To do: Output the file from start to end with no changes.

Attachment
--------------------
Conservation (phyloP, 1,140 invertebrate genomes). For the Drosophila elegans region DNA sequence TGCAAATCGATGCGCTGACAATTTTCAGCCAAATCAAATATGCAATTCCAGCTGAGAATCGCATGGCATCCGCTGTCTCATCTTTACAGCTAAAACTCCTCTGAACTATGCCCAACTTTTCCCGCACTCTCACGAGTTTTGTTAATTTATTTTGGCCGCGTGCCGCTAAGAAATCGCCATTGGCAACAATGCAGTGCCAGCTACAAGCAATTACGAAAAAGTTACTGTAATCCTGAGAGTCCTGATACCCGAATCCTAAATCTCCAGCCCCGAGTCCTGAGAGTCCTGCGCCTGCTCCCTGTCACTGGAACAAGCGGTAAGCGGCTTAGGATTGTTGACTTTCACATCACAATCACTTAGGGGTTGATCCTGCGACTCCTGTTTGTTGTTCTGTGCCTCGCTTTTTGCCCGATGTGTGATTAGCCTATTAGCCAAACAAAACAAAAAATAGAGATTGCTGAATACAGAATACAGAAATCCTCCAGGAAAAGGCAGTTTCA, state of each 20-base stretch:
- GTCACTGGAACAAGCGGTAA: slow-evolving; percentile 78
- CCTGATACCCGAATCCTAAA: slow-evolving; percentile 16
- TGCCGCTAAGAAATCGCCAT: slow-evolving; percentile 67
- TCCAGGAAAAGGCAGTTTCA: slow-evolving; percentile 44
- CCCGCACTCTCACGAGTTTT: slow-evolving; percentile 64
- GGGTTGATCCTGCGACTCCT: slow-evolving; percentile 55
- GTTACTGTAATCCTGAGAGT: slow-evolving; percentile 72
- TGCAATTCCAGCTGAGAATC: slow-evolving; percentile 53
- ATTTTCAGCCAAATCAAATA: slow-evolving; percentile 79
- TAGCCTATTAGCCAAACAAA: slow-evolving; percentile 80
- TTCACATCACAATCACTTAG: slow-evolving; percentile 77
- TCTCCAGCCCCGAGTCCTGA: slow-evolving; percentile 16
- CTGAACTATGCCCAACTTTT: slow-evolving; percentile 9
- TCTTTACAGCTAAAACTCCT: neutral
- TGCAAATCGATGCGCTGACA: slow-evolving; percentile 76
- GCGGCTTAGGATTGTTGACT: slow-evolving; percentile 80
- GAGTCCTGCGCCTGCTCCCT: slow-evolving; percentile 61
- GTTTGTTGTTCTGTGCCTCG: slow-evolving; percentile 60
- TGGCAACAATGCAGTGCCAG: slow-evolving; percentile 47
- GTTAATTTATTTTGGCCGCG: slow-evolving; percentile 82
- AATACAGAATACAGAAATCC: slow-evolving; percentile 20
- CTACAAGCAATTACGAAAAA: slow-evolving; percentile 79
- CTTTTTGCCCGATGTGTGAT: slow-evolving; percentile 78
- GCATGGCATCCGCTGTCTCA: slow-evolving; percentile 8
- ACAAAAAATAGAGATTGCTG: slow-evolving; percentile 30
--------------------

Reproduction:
Conservation (phyloP, 1,140 invertebrate genomes). For the Drosophila elegans region DNA sequence TGCAAATCGATGCGCTGACAATTTTCAGCCAAATCAAATATGCAATTCCAGCTGAGAATCGCATGGCATCCGCTGTCTCATCTTTACAGCTAAAACTCCTCTGAACTATGCCCAACTTTTCCCGCACTCTCACGAGTTTTGTTAATTTATTTTGGCCGCGTGCCGCTAAGAAATCGCCATTGGCAACAATGCAGTGCCAGCTACAAGCAATTACGAAAAAGTTACTGTAATCCTGAGAGTCCTGATACCCGAATCCTAAATCTCCAGCCCCGAGTCCTGAGAGTCCTGCGCCTGCTCCCTGTCACTGGAACAAGCGGTAAGCGGCTTAGGATTGTTGACTTTCACATCACAATCACTTAGGGGTTGATCCTGCGACTCCTGTTTGTTGTTCTGTGCCTCGCTTTTTGCCCGATGTGTGATTAGCCTATTAGCCAAACAAAACAAAAAATAGAGATTGCTGAATACAGAATACAGAAATCCTCCAGGAAAAGGCAGTTTCA, state of each 20-base stretch:
- GTCACTGGAACAAGCGGTAA: slow-evolving; percentile 78
- CCTGATACCCGAATCCTAAA: slow-evolving; percentile 16
- TGCCGCTAAGAAATCGCCAT: slow-evolving; percentile 67
- TCCAGGAAAAGGCAGTTTCA: slow-evolving; percentile 44
- CCCGCACTCTCACGAGTTTT: slow-evolving; percentile 64
- GGGTTGATCCTGCGACTCCT: slow-evolving; percentile 55
- GTTACTGTAATCCTGAGAGT: slow-evolving; percentile 72
- TGCAATTCCAGCTGAGAATC: slow-evolving; percentile 53
- ATTTTCAGCCAAATCAAATA: slow-evolving; percentile 79
- TAGCCTATTAGCCAAACAAA: slow-evolving; percentile 80
- TTCACATCACAATCACTTAG: slow-evolving; percentile 77
- TCTCCAGCCCCGAGTCCTGA: slow-evolving; percentile 16
- CTGAACTATGCCCAACTTTT: slow-evolving; percentile 9
- TCTTTACAGCTAAAACTCCT: neutral
- TGCAAATCGATGCGCTGACA: slow-evolving; percentile 76
- GCGGCTTAGGATTGTTGACT: slow-evolving; percentile 80
- GAGTCCTGCGCCTGCTCCCT: slow-evolving; percentile 61
- GTTTGTTGTTCTGTGCCTCG: slow-evolving; percentile 60
- TGGCAACAATGCAGTGCCAG: slow-evolving; percentile 47
- GTTAATTTATTTTGGCCGCG: slow-evolving; percentile 82
- AATACAGAATACAGAAATCC: slow-evolving; percentile 20
- CTACAAGCAATTACGAAAAA: slow-evolving; percentile 79
- CTTTTTGCCCGATGTGTGAT: slow-evolving; percentile 78
- GCATGGCATCCGCTGTCTCA: slow-evolving; percentile 8
- ACAAAAAATAGAGATTGCTG: slow-evolving; percentile 30